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Please use this identifier to cite or link to this item: http://hdl.handle.net/1893/2344

Appears in Collections:School of Education Journal Articles
Peer Review Status: Refereed
Title: "This is my truth, tell me yours". Deconstructive Pragmatism as a Philosophy for Education
Author(s): Biesta, G J J
Contact Email: gert.biesta@stir.ac.uk
Keywords: pragmatism
deconstruction
Derrida
Dewey
communication
difference
deconstructive pragmatism
Issue Date: Oct-2010
Publisher: Wiley-Blackwell / Philosophy of Education Society of Australasia
Citation: Biesta GJJ (2010) "This is my truth, tell me yours". Deconstructive Pragmatism as a Philosophy for Education, Educational Philosophy and Theory, 42 (7), pp. 710-727.
Abstract: One way to characterise pragmatism is to see it as a philosophy that placed communication at the heart of philosophical, educational and political thinking. Whereas the shift from consciousness to communication can be seen as a major innovation in modern philosophy, it is not without problems. This article highlights some of these problems and suggests a way ‘forward’ by staging a discussion between pragmatism and deconstruction. Although there are striking similarities between pragmatism and deconstruction, it is argued that pragmatism and deconstruction cannot sit as easily together as some authors assume. The reason for this is not that pragmatism and deconstruction are incompatible philosophies but rather that deconstruction occurs at the very heart of pragmatism. This implies that pragmatism can only retain its commitment to communication in philosophy, education and politics if it acknowledges and, in a sense, embraces the occurrence of deconstruction in communication. This suggests that the future of pragmatism as a philosophy for education lies in its deconstruction, something which is expressed in the idea of a deconstructive rather than a deconstructed pragmatism.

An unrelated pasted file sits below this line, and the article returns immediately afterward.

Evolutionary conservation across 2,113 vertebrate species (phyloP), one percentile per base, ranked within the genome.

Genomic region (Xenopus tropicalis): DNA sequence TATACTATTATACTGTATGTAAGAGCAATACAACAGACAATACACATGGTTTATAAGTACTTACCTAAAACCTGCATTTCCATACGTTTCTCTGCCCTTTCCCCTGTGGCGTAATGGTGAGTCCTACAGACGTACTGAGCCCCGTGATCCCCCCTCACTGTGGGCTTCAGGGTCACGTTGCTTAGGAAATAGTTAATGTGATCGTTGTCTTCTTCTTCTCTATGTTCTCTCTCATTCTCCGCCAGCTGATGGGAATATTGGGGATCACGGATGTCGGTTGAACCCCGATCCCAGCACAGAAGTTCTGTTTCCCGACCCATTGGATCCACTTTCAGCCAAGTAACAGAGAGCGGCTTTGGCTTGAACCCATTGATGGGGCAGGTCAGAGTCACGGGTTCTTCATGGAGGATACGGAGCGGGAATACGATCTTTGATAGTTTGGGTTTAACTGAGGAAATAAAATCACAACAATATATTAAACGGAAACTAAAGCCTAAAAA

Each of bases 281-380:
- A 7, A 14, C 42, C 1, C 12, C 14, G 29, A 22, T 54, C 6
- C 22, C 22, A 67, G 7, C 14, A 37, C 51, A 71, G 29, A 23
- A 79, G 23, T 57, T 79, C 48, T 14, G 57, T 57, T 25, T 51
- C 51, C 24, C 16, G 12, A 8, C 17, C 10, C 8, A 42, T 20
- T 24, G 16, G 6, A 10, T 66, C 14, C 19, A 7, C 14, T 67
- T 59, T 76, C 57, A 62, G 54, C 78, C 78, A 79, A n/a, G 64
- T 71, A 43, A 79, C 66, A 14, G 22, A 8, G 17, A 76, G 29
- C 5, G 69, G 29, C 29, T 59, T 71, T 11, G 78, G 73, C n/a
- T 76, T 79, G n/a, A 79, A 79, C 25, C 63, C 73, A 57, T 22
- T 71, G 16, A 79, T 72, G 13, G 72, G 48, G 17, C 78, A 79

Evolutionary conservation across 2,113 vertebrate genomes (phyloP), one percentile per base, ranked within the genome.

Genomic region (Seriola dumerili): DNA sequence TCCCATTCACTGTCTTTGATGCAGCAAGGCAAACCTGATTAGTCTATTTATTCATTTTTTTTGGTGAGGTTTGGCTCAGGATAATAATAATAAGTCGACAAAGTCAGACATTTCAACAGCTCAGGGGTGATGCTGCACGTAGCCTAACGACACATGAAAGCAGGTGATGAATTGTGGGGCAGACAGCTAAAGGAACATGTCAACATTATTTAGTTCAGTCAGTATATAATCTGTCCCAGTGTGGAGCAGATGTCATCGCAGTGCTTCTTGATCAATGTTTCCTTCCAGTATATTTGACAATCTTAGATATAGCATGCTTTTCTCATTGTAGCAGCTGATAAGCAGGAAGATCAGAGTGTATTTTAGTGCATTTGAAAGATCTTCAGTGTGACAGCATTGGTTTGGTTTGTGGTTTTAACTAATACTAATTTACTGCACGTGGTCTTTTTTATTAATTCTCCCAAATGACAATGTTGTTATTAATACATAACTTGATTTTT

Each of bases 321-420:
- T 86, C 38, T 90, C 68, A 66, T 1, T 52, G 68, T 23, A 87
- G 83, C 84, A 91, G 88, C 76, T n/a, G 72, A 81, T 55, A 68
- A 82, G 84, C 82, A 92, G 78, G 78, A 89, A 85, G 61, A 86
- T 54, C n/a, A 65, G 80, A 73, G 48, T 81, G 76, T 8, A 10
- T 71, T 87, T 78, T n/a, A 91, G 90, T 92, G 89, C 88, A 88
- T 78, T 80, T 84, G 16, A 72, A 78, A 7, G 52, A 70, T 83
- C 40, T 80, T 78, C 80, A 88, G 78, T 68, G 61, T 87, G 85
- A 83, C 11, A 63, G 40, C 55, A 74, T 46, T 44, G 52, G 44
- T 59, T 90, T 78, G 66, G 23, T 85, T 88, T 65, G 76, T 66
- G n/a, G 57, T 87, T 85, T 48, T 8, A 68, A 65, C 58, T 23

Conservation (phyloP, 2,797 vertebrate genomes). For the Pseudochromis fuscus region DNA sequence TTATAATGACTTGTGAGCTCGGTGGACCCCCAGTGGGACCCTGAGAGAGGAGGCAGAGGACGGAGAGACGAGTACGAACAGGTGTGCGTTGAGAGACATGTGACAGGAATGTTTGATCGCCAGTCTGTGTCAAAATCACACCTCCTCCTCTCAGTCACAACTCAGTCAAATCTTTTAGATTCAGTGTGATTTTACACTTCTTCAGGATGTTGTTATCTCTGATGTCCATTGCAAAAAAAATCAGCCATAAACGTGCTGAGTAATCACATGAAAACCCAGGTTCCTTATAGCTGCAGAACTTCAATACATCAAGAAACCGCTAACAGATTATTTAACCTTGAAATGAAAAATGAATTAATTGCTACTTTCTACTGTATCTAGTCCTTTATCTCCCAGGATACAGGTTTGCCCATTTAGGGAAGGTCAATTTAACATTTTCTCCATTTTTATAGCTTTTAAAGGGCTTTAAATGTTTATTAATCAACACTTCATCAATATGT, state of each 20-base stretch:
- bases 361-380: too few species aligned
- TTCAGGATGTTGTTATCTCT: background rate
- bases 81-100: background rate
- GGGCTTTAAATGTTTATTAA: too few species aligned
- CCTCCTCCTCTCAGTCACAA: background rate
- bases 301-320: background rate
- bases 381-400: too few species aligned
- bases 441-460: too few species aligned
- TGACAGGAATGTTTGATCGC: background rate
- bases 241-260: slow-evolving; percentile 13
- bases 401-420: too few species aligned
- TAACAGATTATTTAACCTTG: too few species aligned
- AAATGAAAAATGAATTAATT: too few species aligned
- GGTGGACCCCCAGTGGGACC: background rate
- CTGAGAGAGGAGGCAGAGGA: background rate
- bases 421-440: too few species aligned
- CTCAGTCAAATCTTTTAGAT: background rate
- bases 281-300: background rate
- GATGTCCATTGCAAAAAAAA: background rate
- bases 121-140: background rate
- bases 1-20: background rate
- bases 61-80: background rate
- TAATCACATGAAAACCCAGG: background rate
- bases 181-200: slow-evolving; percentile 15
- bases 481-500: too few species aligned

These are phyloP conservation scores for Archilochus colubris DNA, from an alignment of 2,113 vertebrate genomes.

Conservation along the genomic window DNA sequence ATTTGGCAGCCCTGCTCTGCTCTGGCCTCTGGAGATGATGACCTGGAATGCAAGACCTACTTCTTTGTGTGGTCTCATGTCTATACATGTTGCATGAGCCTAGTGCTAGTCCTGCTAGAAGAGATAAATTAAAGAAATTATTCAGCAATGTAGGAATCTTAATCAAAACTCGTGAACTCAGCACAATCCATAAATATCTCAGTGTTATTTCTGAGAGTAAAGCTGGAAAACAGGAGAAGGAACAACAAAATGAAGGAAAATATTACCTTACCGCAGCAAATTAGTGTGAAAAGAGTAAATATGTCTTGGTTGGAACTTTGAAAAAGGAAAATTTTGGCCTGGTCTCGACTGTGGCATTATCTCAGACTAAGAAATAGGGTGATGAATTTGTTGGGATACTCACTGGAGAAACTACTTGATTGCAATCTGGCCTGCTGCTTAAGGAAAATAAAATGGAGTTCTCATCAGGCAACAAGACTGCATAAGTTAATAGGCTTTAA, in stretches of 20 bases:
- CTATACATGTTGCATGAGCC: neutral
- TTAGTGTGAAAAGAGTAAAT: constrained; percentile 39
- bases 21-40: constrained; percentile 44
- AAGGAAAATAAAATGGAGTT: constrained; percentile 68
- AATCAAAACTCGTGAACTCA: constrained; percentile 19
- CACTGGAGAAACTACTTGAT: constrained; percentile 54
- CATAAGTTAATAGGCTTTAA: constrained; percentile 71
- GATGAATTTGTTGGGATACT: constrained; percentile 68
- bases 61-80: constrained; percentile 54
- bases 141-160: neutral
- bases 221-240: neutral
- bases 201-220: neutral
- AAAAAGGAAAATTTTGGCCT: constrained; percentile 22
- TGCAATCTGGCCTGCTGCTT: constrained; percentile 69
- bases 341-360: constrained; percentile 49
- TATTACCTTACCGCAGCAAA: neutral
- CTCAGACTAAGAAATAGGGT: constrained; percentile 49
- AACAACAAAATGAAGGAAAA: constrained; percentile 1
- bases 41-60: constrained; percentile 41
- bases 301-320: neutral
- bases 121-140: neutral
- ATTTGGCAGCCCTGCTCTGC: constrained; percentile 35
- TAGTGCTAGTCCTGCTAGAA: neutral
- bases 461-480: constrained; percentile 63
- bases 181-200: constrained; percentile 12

Type: Journal Article
URI: http://hdl.handle.net/1893/2344
DOI Link: http://dx.doi.org/10.1111/j.1469-5812.2008.00422.x
Rights: The publisher does not allow this work to be made publicly available in this Repository. Please use the Request a Copy feature at the foot of the Repository record to request a copy directly from the author; you can only request a copy if you wish to use this work for your own research or private study.
Affiliation: Education Management and Support

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